Corlynn Hanney has been good enough to personally provide information about the 1970 Leonard Cohen Tour and her role in it. The following excerpts (in red) are taken from her emails (the questions that prompted her replies are in blue):1
How did you became a backup singer for Leonard Cohen?
I was a young singer living in LA, trying to make a living as a studio singer. I had been singing with The Jimmy Joyce singers. We had sung on the Smothers Brothers Show, things like that that were singer/dancer things sometimes. I was called to audition!
I had been a Cohen fan for awhile. Never went anywhere without a book of his poetry or his novel in my purse. It was a dream. Leonard’s then manager (name forgotten but he stayed manager through the making or the Songs of Love and Hate CD) heard me sing with my guitar. It was something original.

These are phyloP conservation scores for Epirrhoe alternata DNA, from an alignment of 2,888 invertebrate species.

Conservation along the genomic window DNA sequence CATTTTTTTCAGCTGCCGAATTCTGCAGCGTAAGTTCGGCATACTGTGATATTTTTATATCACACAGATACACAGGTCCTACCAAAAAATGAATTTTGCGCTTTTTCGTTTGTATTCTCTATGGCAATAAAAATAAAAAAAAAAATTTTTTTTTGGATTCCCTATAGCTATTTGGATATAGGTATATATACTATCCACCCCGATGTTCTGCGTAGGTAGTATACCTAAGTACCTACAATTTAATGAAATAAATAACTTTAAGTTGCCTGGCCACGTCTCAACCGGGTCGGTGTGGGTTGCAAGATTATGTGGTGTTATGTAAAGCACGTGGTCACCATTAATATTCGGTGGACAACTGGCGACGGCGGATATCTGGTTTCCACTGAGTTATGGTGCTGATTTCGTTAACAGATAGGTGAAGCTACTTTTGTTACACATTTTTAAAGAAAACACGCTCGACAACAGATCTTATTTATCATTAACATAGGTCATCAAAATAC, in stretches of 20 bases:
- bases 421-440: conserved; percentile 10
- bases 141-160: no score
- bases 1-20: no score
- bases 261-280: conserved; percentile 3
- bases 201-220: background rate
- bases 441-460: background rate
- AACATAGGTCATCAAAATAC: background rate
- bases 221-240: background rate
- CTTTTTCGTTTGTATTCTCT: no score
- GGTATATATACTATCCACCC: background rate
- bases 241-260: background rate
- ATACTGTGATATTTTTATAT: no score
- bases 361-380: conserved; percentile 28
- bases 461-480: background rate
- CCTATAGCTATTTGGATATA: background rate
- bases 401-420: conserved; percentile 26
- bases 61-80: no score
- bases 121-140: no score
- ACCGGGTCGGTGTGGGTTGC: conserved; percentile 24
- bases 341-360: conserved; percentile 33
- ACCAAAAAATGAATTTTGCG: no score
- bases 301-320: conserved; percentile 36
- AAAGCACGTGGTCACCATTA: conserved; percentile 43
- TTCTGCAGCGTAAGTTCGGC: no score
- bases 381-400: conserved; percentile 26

They offered me the job immediately……I asked to have the night to think about it After all, I was just beginning to get calls as a session singer. When I awoke in the morning I had my answer! A perfect job for me! Needless to say, I said YES. No looking back after that!
Susan and I had been singing together in a group called the GROOP. We auditioned a couple of other girls but Susan and I had always had a fabulous blend and musical rapport. She got the job, too. Next stop, Nashville.
This is an especially silly query: Leonard Cohen and the band famously rode horseback to the Aix-en-Provence Festival concert. Since hearing that story, I’ve wondered – did you and Susan Musmanno travel to the show the same way?